Never got a call back.
But on Sunday, girlfriend called and told me that neighbor had given the dog to the SPCA shelter. We were all pretty disgusted, especially after I learned that the shelter was closed on Sunday.
"I don't have the money to adopt a dog from the SPCA," I said. Girlfriend said that she had the money and would get it to us so we could get the critter. I accepted.
"I'm talkin to [neighbor] tryin not to let the disgust show in my face. [Girlfriend's husband] said, 'Y'all leave the dog in the yard for weeks, but can't wait twenty-four hours for [me] to come pick 'im up." Said husband marched over to the neighbors to get the details.
(I 'clare, I wouldn't want Girlfriend's Husband comin over to my house to roust details outta me. Man's 6'6", athletic, and righteously indignant? No, thank you.)
He finds out that neighbor, thinking my adoption was contingent upon the vet visit (and not willing to take the dog to the vet), shoved the puppy off on the shelter. And then bought a $400 puppy for the kids. I am not lying.
So next day, girlfriend gets me the money, I pick up my girls, and off we went to the SPCA.
Truly, it was a riot. Like I said, I had never seen the puppy before, so I had to rely on my extremely excited daughters to find it. They did.
This is a HUGE puppy, at least as big as my four-year-old mutt. He has Border Collie/Rottweiler markings and a heavy coat. And he's very vocal. It was "Let me out! Out! OUT!" the entire time we were there. And the top of his muzzle, the skin just after the nose proper, was raw, near bleeding. (I was relieved about that, but still squeamish. How would we get that to heal?)
I should say here (or should've said earlier) that I hate the SPCA shelter. It's depressing. All those dogs and cats (not to mention the rabbits, guinea pigs, hamsters, and, seriously, a gila monster) sittin in cages, lonely, certainly uncomfortable, and some even under sentence of death. Whew. And let us not speak of the pervasive smell of soiled newspaper. Or the truly deafening noise.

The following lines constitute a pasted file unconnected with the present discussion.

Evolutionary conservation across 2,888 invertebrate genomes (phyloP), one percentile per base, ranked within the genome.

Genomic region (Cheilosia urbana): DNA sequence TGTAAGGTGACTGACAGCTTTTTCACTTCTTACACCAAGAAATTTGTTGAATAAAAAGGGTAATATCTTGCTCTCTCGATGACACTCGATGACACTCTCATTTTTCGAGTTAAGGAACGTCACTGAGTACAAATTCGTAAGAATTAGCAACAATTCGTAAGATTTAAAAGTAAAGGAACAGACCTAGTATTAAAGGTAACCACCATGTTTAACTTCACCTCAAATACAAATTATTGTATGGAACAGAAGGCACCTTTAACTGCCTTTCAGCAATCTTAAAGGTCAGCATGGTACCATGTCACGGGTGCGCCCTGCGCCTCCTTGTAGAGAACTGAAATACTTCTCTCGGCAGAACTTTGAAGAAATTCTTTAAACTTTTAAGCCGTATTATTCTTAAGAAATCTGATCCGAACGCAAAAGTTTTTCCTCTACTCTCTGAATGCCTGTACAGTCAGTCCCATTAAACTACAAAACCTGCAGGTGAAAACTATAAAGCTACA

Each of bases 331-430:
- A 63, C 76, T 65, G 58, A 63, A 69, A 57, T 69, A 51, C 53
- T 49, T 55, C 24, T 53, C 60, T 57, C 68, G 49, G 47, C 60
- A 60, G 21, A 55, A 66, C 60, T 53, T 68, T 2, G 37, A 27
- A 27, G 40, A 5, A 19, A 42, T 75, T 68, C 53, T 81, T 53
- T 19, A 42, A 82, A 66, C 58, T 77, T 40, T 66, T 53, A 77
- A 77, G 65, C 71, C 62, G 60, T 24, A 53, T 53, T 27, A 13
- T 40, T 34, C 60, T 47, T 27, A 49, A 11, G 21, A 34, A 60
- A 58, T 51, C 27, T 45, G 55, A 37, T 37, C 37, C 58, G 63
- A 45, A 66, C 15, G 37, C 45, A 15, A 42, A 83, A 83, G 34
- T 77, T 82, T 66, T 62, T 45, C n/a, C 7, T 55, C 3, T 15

More later.

9:43 AM

Wednesday, May 31, 2006
Decisions, decisions
. . .
I'm still thinking about emailing my "resignation" email to everyone. I'm not really resigning --just leaving a new post in an old job. Being asked, in fact, to allow someone else to take it.
I hate the very idea.
And the ridiculous part is that this is no plum post. I have more responsibilities than money, still. And far from getting the credit for the good stuff I might do, I'm more likely to be blamed for errors somebody else (read "the boss") makes. But I was just hitting my stride when I was asked to let somebody else do it.
After an "excellent" evaluation.
And one year.
So should I send out the nasty "I was yanked for no good reason" email to everyone now? Or at all?
Here's the letter. Names have been changed to protect the guilty.
My Heroes,

For the past year, I have enjoyed the challenge and privilege of working with you as [my former position]. I had planned to continue in this role for at least another few years (as my predecessors have), but circumstances beyond my control require that I leave it. While I will continue as assistant professor to the department, [my boss] insists that I relinquish the position to Professor Back Stabber. My most recent evaluation was "excellent." However, since there exists software to help the [usurper] more easily and efficiently accomplish those responsibilities vital to the position, and [the boss] and Professor Back Stabber feel that she is better qualified than I to implement that software, they have decided that she should avail herself of the released time attached to the position.

Beginning August 2006, we will refer all [my former responsibilities] to Professor Back Stabber.

Thank you for your kind attention and cooperation in this matter.